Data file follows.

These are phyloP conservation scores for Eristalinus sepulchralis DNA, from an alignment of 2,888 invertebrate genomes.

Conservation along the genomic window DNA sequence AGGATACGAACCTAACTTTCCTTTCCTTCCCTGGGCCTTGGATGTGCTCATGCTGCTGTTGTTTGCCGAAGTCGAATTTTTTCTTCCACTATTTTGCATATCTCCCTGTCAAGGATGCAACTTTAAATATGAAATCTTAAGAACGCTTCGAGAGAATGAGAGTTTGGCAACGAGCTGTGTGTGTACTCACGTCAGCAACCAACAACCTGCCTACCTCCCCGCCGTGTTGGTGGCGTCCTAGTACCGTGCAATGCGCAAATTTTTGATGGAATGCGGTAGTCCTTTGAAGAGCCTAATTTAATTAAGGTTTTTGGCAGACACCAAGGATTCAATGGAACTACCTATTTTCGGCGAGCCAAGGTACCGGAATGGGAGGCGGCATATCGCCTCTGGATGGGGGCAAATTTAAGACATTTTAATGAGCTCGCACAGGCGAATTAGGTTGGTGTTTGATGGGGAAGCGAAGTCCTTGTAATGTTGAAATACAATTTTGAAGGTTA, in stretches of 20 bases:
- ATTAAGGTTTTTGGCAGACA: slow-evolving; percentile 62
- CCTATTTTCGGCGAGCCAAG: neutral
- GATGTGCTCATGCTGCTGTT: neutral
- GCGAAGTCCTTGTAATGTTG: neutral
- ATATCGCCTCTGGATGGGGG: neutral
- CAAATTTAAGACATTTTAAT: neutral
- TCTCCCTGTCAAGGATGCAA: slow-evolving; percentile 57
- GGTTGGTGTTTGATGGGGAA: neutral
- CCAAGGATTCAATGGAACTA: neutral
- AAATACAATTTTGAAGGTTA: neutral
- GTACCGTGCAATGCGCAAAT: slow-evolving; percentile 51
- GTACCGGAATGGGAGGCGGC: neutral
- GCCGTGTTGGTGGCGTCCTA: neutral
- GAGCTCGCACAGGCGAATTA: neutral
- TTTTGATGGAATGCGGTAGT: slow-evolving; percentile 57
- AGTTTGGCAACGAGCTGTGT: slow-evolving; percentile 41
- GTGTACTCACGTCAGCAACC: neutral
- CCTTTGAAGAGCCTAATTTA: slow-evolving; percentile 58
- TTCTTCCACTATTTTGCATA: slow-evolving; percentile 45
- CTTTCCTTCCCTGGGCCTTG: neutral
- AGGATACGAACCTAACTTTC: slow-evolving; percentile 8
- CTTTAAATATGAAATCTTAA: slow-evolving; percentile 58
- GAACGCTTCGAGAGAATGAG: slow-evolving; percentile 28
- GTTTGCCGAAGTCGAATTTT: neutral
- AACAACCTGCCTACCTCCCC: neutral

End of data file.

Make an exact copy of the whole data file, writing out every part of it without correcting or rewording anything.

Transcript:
These are phyloP conservation scores for Eristalinus sepulchralis DNA, from an alignment of 2,888 invertebrate genomes.

Conservation along the genomic window DNA sequence AGGATACGAACCTAACTTTCCTTTCCTTCCCTGGGCCTTGGATGTGCTCATGCTGCTGTTGTTTGCCGAAGTCGAATTTTTTCTTCCACTATTTTGCATATCTCCCTGTCAAGGATGCAACTTTAAATATGAAATCTTAAGAACGCTTCGAGAGAATGAGAGTTTGGCAACGAGCTGTGTGTGTACTCACGTCAGCAACCAACAACCTGCCTACCTCCCCGCCGTGTTGGTGGCGTCCTAGTACCGTGCAATGCGCAAATTTTTGATGGAATGCGGTAGTCCTTTGAAGAGCCTAATTTAATTAAGGTTTTTGGCAGACACCAAGGATTCAATGGAACTACCTATTTTCGGCGAGCCAAGGTACCGGAATGGGAGGCGGCATATCGCCTCTGGATGGGGGCAAATTTAAGACATTTTAATGAGCTCGCACAGGCGAATTAGGTTGGTGTTTGATGGGGAAGCGAAGTCCTTGTAATGTTGAAATACAATTTTGAAGGTTA, in stretches of 20 bases:
- ATTAAGGTTTTTGGCAGACA: slow-evolving; percentile 62
- CCTATTTTCGGCGAGCCAAG: neutral
- GATGTGCTCATGCTGCTGTT: neutral
- GCGAAGTCCTTGTAATGTTG: neutral
- ATATCGCCTCTGGATGGGGG: neutral
- CAAATTTAAGACATTTTAAT: neutral
- TCTCCCTGTCAAGGATGCAA: slow-evolving; percentile 57
- GGTTGGTGTTTGATGGGGAA: neutral
- CCAAGGATTCAATGGAACTA: neutral
- AAATACAATTTTGAAGGTTA: neutral
- GTACCGTGCAATGCGCAAAT: slow-evolving; percentile 51
- GTACCGGAATGGGAGGCGGC: neutral
- GCCGTGTTGGTGGCGTCCTA: neutral
- GAGCTCGCACAGGCGAATTA: neutral
- TTTTGATGGAATGCGGTAGT: slow-evolving; percentile 57
- AGTTTGGCAACGAGCTGTGT: slow-evolving; percentile 41
- GTGTACTCACGTCAGCAACC: neutral
- CCTTTGAAGAGCCTAATTTA: slow-evolving; percentile 58
- TTCTTCCACTATTTTGCATA: slow-evolving; percentile 45
- CTTTCCTTCCCTGGGCCTTG: neutral
- AGGATACGAACCTAACTTTC: slow-evolving; percentile 8
- CTTTAAATATGAAATCTTAA: slow-evolving; percentile 58
- GAACGCTTCGAGAGAATGAG: slow-evolving; percentile 28
- GTTTGCCGAAGTCGAATTTT: neutral
- AACAACCTGCCTACCTCCCC: neutral